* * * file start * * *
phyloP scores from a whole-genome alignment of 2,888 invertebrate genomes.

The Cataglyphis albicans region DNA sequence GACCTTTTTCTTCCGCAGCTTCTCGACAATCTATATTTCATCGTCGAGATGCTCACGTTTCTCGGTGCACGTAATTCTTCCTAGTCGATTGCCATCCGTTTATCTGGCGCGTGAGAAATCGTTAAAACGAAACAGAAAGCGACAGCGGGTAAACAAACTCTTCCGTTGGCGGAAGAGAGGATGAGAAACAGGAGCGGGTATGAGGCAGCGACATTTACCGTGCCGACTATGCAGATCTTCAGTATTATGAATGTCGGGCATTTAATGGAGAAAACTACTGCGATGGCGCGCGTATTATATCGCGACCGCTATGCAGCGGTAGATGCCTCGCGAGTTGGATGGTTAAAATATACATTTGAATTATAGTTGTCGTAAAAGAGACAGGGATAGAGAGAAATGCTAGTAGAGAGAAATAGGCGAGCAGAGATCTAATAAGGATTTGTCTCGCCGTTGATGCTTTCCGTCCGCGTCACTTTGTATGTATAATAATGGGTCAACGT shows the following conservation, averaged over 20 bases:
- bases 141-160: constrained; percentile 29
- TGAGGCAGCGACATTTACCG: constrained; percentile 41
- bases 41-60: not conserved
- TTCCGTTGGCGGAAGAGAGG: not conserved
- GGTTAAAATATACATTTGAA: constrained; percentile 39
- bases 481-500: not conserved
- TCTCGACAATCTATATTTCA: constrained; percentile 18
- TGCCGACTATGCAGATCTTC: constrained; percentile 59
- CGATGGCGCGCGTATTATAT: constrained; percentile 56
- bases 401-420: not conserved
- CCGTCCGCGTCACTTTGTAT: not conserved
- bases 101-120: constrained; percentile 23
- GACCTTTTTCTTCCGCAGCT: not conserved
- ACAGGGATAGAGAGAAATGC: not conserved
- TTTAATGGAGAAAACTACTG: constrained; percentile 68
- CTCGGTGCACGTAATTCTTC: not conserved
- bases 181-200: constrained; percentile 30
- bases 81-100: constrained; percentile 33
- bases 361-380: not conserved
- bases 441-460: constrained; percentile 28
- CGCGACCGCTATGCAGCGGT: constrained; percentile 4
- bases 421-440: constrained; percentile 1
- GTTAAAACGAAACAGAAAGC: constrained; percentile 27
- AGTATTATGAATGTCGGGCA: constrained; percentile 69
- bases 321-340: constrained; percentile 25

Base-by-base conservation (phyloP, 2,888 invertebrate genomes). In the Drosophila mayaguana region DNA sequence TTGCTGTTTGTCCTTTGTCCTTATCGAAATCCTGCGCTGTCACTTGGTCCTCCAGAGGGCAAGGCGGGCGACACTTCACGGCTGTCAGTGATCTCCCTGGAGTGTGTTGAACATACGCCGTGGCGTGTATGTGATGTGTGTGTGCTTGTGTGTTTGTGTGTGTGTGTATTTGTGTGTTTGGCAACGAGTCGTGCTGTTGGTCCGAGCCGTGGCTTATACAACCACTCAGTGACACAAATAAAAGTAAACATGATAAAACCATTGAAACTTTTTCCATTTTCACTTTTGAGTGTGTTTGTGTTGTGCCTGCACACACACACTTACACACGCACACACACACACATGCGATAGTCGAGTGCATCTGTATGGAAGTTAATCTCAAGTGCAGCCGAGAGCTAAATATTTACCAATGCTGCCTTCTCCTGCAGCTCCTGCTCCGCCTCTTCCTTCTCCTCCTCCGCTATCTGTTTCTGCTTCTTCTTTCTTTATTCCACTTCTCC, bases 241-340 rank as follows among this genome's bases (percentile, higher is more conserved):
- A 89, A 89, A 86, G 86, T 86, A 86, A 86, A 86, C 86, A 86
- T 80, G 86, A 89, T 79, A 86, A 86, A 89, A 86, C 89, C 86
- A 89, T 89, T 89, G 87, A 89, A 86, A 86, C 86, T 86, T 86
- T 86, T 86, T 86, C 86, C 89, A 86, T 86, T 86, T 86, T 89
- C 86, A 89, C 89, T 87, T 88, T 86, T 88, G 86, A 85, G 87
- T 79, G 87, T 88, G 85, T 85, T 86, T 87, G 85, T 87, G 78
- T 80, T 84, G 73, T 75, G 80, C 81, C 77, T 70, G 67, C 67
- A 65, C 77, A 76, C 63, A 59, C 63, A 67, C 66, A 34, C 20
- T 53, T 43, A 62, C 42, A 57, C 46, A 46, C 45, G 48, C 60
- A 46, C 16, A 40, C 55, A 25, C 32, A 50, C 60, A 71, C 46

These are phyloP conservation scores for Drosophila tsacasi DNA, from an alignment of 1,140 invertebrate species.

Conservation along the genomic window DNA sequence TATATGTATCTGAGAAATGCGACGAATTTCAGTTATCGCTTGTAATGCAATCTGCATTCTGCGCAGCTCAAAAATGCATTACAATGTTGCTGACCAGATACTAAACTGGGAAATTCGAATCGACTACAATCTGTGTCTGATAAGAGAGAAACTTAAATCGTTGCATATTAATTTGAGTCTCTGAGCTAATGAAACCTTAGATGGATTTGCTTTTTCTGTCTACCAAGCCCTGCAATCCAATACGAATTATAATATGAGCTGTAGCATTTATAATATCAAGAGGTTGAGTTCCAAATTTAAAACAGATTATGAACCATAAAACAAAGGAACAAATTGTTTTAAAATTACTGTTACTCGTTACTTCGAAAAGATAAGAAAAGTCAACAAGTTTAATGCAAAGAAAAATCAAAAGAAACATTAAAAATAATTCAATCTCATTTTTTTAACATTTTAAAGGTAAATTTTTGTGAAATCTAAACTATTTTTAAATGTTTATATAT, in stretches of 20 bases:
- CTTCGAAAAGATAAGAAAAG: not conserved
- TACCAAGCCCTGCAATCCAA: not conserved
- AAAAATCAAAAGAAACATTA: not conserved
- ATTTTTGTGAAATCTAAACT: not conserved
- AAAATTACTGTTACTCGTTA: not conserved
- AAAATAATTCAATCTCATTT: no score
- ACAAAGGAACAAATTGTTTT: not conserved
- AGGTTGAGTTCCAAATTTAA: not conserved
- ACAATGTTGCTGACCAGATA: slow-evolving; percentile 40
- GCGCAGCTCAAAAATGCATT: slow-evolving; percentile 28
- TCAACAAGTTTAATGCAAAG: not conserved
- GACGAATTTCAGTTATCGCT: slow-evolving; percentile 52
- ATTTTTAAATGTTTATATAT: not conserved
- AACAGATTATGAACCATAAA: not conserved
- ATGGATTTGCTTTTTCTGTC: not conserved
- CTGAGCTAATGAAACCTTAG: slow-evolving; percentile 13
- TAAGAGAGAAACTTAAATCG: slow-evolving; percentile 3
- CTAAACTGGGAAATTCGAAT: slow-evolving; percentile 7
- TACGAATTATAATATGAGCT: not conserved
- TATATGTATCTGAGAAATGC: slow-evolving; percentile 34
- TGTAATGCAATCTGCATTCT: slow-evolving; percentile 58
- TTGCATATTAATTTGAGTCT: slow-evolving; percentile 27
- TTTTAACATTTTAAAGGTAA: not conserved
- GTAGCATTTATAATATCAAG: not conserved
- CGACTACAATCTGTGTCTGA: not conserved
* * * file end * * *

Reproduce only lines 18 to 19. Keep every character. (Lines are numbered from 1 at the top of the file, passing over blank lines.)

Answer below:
- CTCGGTGCACGTAATTCTTC: not conserved
- bases 181-200: constrained; percentile 30